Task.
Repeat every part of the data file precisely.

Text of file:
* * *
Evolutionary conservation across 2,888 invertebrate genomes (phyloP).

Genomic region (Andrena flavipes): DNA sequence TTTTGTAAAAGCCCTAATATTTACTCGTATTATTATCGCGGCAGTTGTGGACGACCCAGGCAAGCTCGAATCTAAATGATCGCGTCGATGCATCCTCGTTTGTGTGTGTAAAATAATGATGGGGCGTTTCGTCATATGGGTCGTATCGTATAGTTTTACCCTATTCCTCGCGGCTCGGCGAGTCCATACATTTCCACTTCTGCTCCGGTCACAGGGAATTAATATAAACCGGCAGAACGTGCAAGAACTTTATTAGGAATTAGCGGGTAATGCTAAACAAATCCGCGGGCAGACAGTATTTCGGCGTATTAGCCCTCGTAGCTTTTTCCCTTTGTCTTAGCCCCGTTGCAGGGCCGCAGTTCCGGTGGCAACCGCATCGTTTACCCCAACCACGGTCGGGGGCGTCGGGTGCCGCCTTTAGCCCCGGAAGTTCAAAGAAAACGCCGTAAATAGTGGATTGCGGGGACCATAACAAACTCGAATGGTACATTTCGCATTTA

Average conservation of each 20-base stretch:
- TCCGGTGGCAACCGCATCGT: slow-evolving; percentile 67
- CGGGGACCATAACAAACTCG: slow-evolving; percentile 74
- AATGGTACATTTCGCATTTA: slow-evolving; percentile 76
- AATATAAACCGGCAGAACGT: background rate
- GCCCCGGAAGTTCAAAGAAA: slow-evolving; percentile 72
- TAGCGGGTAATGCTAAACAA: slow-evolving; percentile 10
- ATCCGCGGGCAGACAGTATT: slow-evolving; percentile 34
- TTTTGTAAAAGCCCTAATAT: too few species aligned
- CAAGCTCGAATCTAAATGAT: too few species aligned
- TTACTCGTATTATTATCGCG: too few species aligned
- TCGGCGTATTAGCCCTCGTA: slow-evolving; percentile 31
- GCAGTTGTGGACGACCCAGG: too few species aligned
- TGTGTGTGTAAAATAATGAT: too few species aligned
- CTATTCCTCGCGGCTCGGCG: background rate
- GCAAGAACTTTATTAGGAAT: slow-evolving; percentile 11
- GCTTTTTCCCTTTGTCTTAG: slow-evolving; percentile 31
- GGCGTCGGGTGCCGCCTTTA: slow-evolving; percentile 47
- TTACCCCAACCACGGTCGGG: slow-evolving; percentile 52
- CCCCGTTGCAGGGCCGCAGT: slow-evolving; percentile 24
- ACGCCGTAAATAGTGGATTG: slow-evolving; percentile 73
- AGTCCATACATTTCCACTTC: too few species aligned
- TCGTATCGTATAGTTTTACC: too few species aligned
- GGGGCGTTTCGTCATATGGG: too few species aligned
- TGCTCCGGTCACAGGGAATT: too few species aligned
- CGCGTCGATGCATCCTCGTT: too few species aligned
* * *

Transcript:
Evolutionary conservation across 2,888 invertebrate genomes (phyloP).

Genomic region (Andrena flavipes): DNA sequence TTTTGTAAAAGCCCTAATATTTACTCGTATTATTATCGCGGCAGTTGTGGACGACCCAGGCAAGCTCGAATCTAAATGATCGCGTCGATGCATCCTCGTTTGTGTGTGTAAAATAATGATGGGGCGTTTCGTCATATGGGTCGTATCGTATAGTTTTACCCTATTCCTCGCGGCTCGGCGAGTCCATACATTTCCACTTCTGCTCCGGTCACAGGGAATTAATATAAACCGGCAGAACGTGCAAGAACTTTATTAGGAATTAGCGGGTAATGCTAAACAAATCCGCGGGCAGACAGTATTTCGGCGTATTAGCCCTCGTAGCTTTTTCCCTTTGTCTTAGCCCCGTTGCAGGGCCGCAGTTCCGGTGGCAACCGCATCGTTTACCCCAACCACGGTCGGGGGCGTCGGGTGCCGCCTTTAGCCCCGGAAGTTCAAAGAAAACGCCGTAAATAGTGGATTGCGGGGACCATAACAAACTCGAATGGTACATTTCGCATTTA

Average conservation of each 20-base stretch:
- TCCGGTGGCAACCGCATCGT: slow-evolving; percentile 67
- CGGGGACCATAACAAACTCG: slow-evolving; percentile 74
- AATGGTACATTTCGCATTTA: slow-evolving; percentile 76
- AATATAAACCGGCAGAACGT: background rate
- GCCCCGGAAGTTCAAAGAAA: slow-evolving; percentile 72
- TAGCGGGTAATGCTAAACAA: slow-evolving; percentile 10
- ATCCGCGGGCAGACAGTATT: slow-evolving; percentile 34
- TTTTGTAAAAGCCCTAATAT: too few species aligned
- CAAGCTCGAATCTAAATGAT: too few species aligned
- TTACTCGTATTATTATCGCG: too few species aligned
- TCGGCGTATTAGCCCTCGTA: slow-evolving; percentile 31
- GCAGTTGTGGACGACCCAGG: too few species aligned
- TGTGTGTGTAAAATAATGAT: too few species aligned
- CTATTCCTCGCGGCTCGGCG: background rate
- GCAAGAACTTTATTAGGAAT: slow-evolving; percentile 11
- GCTTTTTCCCTTTGTCTTAG: slow-evolving; percentile 31
- GGCGTCGGGTGCCGCCTTTA: slow-evolving; percentile 47
- TTACCCCAACCACGGTCGGG: slow-evolving; percentile 52
- CCCCGTTGCAGGGCCGCAGT: slow-evolving; percentile 24
- ACGCCGTAAATAGTGGATTG: slow-evolving; percentile 73
- AGTCCATACATTTCCACTTC: too few species aligned
- TCGTATCGTATAGTTTTACC: too few species aligned
- GGGGCGTTTCGTCATATGGG: too few species aligned
- TGCTCCGGTCACAGGGAATT: too few species aligned
- CGCGTCGATGCATCCTCGTT: too few species aligned